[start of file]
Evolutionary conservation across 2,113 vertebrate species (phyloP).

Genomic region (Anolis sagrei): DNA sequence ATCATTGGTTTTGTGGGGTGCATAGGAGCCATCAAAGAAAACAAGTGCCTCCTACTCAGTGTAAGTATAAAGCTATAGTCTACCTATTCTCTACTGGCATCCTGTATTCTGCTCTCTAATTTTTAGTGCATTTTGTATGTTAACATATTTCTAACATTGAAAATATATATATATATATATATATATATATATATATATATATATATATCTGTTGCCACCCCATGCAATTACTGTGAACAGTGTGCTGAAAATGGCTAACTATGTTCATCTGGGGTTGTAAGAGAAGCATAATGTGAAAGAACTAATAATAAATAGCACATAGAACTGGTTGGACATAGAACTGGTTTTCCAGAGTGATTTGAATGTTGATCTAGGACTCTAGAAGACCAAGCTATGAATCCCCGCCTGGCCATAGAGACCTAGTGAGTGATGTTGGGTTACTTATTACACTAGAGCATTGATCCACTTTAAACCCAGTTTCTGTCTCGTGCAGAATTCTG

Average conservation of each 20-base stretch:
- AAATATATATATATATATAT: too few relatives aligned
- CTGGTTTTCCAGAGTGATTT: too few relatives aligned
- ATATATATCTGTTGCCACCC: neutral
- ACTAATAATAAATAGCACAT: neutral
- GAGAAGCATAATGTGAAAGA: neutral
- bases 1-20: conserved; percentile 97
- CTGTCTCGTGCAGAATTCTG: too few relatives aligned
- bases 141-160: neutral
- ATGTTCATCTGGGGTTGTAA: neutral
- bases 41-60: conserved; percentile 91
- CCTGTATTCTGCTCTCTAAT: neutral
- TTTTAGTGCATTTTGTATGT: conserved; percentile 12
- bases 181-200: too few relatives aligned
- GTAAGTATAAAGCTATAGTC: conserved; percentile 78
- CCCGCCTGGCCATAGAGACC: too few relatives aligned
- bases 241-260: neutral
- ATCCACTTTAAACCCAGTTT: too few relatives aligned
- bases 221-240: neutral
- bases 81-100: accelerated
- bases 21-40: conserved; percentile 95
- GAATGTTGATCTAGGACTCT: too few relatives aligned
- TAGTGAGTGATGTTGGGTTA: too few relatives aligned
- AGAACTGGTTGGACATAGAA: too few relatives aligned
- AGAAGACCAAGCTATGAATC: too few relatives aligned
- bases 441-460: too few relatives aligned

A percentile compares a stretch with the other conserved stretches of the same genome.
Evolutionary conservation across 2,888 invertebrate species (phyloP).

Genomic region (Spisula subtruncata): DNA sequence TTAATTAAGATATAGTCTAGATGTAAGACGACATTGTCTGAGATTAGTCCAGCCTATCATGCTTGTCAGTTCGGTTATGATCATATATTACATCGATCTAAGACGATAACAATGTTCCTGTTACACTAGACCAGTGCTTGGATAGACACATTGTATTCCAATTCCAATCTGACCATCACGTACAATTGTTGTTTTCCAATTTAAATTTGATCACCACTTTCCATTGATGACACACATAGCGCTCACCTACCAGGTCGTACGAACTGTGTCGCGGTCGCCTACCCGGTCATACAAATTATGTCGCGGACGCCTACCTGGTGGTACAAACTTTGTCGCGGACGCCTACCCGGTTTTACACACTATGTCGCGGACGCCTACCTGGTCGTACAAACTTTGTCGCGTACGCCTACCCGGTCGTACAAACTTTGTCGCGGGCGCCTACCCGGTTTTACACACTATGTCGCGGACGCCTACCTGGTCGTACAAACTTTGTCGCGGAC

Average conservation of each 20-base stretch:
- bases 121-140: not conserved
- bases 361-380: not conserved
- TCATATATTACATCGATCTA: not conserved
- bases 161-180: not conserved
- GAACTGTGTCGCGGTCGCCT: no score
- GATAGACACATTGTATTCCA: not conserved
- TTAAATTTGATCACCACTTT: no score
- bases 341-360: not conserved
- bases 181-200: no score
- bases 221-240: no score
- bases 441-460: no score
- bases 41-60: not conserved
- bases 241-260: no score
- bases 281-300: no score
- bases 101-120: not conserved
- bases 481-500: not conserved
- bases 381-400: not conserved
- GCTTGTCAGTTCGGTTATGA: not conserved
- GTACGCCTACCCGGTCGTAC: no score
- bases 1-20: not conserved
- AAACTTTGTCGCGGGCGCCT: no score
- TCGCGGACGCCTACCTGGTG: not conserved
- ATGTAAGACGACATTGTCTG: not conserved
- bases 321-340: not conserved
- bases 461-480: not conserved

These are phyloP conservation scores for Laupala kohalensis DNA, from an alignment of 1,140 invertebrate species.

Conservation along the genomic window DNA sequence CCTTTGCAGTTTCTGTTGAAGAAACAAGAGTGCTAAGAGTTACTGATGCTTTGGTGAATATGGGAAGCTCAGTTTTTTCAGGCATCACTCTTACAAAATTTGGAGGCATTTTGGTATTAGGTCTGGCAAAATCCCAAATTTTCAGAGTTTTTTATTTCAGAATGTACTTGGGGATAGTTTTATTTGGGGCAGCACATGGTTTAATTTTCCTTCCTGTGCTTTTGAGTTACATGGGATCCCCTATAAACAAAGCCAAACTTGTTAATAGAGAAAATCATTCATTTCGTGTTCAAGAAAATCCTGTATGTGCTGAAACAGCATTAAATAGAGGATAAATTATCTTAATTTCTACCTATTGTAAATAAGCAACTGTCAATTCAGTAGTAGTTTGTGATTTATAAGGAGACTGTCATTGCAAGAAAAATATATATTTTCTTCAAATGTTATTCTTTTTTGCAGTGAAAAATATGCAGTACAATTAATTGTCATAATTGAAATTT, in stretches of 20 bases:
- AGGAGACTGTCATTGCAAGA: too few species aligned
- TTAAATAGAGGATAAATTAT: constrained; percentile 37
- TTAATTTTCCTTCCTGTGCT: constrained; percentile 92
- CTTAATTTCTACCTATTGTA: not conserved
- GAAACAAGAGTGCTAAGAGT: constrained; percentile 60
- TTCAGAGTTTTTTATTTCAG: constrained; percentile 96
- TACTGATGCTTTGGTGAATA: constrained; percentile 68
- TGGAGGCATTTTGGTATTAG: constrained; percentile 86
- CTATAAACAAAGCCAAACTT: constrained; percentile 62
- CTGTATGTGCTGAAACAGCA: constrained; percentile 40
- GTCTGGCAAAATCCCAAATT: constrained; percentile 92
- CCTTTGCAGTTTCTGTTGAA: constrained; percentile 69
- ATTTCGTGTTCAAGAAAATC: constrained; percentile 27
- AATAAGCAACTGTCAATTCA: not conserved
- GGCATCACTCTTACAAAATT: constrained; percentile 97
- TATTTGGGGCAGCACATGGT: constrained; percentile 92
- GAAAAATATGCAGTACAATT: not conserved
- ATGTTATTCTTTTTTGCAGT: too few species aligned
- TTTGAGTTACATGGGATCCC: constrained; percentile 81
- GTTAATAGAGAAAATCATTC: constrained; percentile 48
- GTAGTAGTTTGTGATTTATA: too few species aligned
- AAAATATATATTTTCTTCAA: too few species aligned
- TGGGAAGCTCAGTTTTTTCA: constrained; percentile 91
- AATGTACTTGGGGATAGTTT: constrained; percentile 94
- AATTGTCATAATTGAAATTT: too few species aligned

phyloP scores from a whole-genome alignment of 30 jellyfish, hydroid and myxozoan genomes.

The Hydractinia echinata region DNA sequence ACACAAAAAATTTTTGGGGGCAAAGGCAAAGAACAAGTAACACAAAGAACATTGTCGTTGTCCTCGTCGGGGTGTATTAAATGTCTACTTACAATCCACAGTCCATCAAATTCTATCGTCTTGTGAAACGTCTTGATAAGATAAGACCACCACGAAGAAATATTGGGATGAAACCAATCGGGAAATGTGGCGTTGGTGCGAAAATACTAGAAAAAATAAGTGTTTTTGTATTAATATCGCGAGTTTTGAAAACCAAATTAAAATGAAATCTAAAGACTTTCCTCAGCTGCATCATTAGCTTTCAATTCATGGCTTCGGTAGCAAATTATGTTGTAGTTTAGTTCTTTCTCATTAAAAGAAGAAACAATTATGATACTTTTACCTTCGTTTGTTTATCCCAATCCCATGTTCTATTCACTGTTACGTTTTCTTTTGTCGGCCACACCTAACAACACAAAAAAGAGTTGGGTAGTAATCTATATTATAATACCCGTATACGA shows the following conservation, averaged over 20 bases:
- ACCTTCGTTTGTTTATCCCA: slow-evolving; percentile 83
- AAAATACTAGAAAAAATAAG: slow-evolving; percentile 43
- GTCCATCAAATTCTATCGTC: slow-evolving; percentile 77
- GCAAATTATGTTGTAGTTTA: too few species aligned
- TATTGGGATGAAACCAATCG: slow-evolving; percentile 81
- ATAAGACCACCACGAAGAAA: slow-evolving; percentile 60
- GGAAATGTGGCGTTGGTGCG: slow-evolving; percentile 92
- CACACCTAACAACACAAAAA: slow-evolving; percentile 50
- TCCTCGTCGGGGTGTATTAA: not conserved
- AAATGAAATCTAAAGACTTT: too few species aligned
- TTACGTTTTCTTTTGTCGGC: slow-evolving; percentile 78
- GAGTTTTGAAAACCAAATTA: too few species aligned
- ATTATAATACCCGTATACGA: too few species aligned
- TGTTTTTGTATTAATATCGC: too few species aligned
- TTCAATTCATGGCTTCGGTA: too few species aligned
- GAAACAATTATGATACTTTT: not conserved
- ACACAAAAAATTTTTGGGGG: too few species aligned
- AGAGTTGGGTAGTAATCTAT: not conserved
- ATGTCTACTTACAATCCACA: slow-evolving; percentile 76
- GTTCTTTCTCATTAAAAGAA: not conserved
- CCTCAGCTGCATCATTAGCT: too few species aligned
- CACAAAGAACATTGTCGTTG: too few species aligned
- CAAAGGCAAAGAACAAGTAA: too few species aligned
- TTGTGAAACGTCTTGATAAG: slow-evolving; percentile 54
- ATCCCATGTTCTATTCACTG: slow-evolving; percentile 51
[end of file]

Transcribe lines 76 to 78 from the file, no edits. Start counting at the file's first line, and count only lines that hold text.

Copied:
- GAAAAATATGCAGTACAATT: not conserved
- ATGTTATTCTTTTTTGCAGT: too few species aligned
- TTTGAGTTACATGGGATCCC: constrained; percentile 81